It is now law to have your dog microchipped, and owners who fail to comply could be fined £500 if their dogs are over eight weeks old.
All dogs in England and Scotland must be microchipped as part of a bid to reduce the numbers of lost and stolen dogs.
It is estimated by the government that thousands of dog owners have still to comply with the new rule, with as many as one million animals, around one in eight, still waiting to be chipped.
Since similar legislation was introduced in Wales in March last year, and in Northern Ireland in 2012, the Department for Environment, Food and Rural Affairs has reported falling numbers of lost, stray, and abandoned dogs.
A dog microchip is around the size of a grain of rice, and is inserted under the loose skin on the back of the animal’s neck, giving it a unique 15-digit identity code.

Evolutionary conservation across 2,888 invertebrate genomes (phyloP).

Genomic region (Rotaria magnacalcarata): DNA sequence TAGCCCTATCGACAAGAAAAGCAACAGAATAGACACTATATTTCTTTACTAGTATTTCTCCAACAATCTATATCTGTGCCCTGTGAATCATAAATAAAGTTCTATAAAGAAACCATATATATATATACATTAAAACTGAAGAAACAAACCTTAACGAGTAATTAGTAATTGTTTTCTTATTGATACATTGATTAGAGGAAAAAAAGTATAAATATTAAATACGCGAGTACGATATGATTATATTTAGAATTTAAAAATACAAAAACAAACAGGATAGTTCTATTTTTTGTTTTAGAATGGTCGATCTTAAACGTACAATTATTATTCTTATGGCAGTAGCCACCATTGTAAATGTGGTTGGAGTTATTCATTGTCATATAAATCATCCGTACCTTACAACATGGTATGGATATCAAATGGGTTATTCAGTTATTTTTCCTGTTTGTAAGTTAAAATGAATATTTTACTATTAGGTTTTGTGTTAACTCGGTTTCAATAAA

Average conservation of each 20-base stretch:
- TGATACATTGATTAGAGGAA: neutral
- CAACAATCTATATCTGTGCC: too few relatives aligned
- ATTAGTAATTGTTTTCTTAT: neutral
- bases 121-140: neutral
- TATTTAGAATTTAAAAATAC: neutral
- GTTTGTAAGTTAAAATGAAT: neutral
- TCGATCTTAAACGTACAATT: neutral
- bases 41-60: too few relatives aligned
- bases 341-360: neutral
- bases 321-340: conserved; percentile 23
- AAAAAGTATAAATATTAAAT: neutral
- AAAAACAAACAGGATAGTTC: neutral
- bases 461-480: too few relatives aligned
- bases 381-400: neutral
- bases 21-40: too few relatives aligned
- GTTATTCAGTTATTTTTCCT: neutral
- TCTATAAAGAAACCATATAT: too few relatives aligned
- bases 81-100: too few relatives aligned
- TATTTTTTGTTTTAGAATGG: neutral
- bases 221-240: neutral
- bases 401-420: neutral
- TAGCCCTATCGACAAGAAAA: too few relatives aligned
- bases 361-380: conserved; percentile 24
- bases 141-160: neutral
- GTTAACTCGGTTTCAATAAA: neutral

The process is seen by vets as the most effective reunification tool for lost pets. It typically costs less than £20 and lasts a lifetime.
Mandy Lythe of the Isle Rescue, that takes in dogs from Doncaster and North Lincolnshire, said: “Any vet or qualified welfare organisation or Rescue can micro-chip a dog. There is a small charge, but sometimes the local council’s dog wardens will do this for free. It is quick and usually painless for the dog, so there is no excuse for not getting your dog micro-chipped.”
She added: “It is also important that people remember to keep details held on the micro-chip databases up to date. So many forget to update their details when they move house or change phone numbers, and if their dog is lost or stolen, and its micro-chip is scanned , then it is vital that details are correct so that the owner can be contacted and the dog re-united.
“So many dogs that are found in this country are probably never re-united with their owners simply because their contact details are not correct.”